The Chicken Liver Toast at Bluestem Brasserie in San Francisco demonstrates the creative ways chefs are featuring toast.

Chicken liver might be a tough sell for some, but thanks to a renewed interest in deli favorites, French fare and shareables, it’s finding a welcome home on modern toast presentations. Savory, rich and creamy, chicken liver spread brings a lot to the party.

At Bluestem Brasserie, an upscale modern American restaurant in San Francisco, the “bites” menu features Chicken Liver Toast with balsamic vinaigrette, rhubarb jam, pickled green strawberries, lemon oil and walnuts. “I think the success comes from the appeal of the open-face sandwich and how it presents the chicken liver as a complete thought,” says Stacy Jed, co-owner.

“People rarely ask to have the liver on the side.” She just added a toast trio on the menu, using a long, thick slice of Acme levain bread cut in three pieces. “We then top the pieces with chicken liver, steak tartare and salmon rillette,” she says. “Folks are loving it.”


For chefs looking for the next savory, umami-rich spread, chicken liver—combined with creative, intriguing ingredients—just might be the ticket.

  • Chicken Liver Toast: Chicken liver mousse with crispy chicken livers and Stilton blue cheese on toasted bread from Blue Dog Bakery
    —The Pine Room, Harrods Creek, Ky.
  • Chicken Liver Tartine with rhubarb, pistachios, citrus fern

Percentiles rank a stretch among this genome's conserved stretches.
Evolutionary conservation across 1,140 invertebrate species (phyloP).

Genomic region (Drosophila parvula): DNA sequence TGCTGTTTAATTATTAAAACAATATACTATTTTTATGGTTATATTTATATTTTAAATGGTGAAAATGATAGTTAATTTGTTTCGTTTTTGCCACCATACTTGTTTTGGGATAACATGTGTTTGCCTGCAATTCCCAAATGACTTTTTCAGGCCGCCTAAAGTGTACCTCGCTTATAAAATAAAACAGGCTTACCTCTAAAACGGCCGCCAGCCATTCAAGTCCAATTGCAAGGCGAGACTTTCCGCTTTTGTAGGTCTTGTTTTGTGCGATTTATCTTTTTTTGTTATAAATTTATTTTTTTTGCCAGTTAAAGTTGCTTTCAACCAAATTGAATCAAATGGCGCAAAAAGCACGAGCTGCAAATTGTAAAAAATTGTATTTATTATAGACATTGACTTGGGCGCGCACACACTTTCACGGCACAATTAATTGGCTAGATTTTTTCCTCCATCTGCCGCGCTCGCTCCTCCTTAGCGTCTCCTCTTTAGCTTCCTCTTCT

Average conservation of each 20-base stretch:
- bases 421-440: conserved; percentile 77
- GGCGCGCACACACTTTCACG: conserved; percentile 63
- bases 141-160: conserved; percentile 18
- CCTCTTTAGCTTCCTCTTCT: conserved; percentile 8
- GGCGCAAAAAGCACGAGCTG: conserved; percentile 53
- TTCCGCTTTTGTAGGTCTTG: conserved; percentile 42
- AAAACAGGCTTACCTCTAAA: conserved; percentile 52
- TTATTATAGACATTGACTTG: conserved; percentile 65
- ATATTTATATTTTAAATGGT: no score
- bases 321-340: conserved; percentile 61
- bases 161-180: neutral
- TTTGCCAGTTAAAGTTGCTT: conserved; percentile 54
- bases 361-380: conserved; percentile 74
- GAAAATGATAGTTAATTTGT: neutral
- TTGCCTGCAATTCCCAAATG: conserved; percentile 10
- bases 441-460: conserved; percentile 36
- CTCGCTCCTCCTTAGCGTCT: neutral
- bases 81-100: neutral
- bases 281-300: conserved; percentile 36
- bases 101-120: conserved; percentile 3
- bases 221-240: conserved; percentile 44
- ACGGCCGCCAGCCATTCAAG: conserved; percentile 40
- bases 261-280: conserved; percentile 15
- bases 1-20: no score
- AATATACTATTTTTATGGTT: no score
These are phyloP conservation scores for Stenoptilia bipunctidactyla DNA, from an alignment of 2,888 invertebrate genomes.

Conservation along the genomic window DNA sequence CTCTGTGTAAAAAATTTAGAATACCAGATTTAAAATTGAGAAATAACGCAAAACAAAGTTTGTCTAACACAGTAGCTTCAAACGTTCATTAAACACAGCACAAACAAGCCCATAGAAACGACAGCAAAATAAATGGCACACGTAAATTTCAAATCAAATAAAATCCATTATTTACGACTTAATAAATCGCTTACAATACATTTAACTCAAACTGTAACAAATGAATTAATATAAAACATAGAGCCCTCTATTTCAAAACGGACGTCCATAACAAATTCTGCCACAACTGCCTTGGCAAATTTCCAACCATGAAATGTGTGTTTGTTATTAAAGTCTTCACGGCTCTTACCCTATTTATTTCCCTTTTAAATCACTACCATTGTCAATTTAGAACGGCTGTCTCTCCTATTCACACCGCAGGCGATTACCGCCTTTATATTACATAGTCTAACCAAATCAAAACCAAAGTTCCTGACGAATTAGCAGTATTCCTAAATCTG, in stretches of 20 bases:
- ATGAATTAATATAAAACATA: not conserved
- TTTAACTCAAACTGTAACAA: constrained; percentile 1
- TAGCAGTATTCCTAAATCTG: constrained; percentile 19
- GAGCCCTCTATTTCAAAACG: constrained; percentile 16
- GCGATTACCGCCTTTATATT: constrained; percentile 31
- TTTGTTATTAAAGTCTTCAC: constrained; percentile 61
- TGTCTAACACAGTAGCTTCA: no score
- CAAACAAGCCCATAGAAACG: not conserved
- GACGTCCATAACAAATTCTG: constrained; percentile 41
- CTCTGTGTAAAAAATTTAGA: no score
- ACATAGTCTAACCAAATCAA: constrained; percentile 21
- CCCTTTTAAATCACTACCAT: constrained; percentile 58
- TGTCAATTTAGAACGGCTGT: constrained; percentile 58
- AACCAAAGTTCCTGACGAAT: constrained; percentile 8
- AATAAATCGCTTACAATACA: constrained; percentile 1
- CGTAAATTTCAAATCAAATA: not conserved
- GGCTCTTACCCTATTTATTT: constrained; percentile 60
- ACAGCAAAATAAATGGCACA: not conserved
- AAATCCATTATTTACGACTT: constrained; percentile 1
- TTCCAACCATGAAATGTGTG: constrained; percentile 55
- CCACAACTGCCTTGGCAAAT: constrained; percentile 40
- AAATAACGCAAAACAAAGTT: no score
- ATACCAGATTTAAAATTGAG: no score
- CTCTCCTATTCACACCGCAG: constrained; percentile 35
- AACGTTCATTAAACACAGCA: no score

—Tartine Bianco, Los Angeles
  • Chicken Liver Toast with Masumoto’s nectarine, Calabrian chile and cucumber
    —Rustic Canyon, Santa Monica, Calif.

A Toast to Veg-centricity

Galdones Photography

The Prosciutto Butter Toast at Monteverde in Chicago showcases the crave factor in veg-centric dishes.

It’s hard to think of a better vehicle for veg-centric menu development than toast. It can move with the seasons, it pops on social media, it feels wholesome. Just as the veg-centric trend continues to deepen its impact, chefs are widening their embrace of what works on toast.

At Monteverde in Chicago, Sarah Grueneberg, chef/partner, reminds us that the savory, satisfying addition of meat has a great place on veg-forward menu items. Her Prosciutto Butter Toast features seeded rye, prosciutto butter, an abundance of crisp radish and lemon marmellata.

Launderette, a New American restaurant in Austin, Texas, menus an Oyster Mushroom Toast, showing great attention to detail with taleggio and a cremini relish, all on grilled sourdough.

At Walton Street Kitchen + Bar, a restaurant concept from Ballyhoo Hospitality in Chicago, the snack menu features Sweet Pea Toast with whipped ricotta, pickled shallots, mint, arugula and truffle vinaigrette, showcasing a riot of color and fresh, bright colors. “The dish is light and fresh for summer and spring,” says Thomas Leonard, executive chef. “It’s perfect for both vegetable and meat lovers.”

Seasonality sings in the Sweet Pea Toast served at Walton Street Kitchen + Bar in Chicago.

Party of Eight

Of course, toast offers a blank canvas for innovation, but a quick roundup of trend-forward spreads leads guests down a delicious and unexpected pathway.

  • 1. Seasonal pesto (mint pesto, scallion pesto)
  • 2. Flavored butter (miso butter, radish butter)
  • 3. Hummus or other bean spreads
  • 4. Seafood spreads (trout, sardine)
  • 5. Savory jam (bacon jam, tomato jam)
  • 6. Duxelles
  • 7. Nut butter
  • 8. Chutney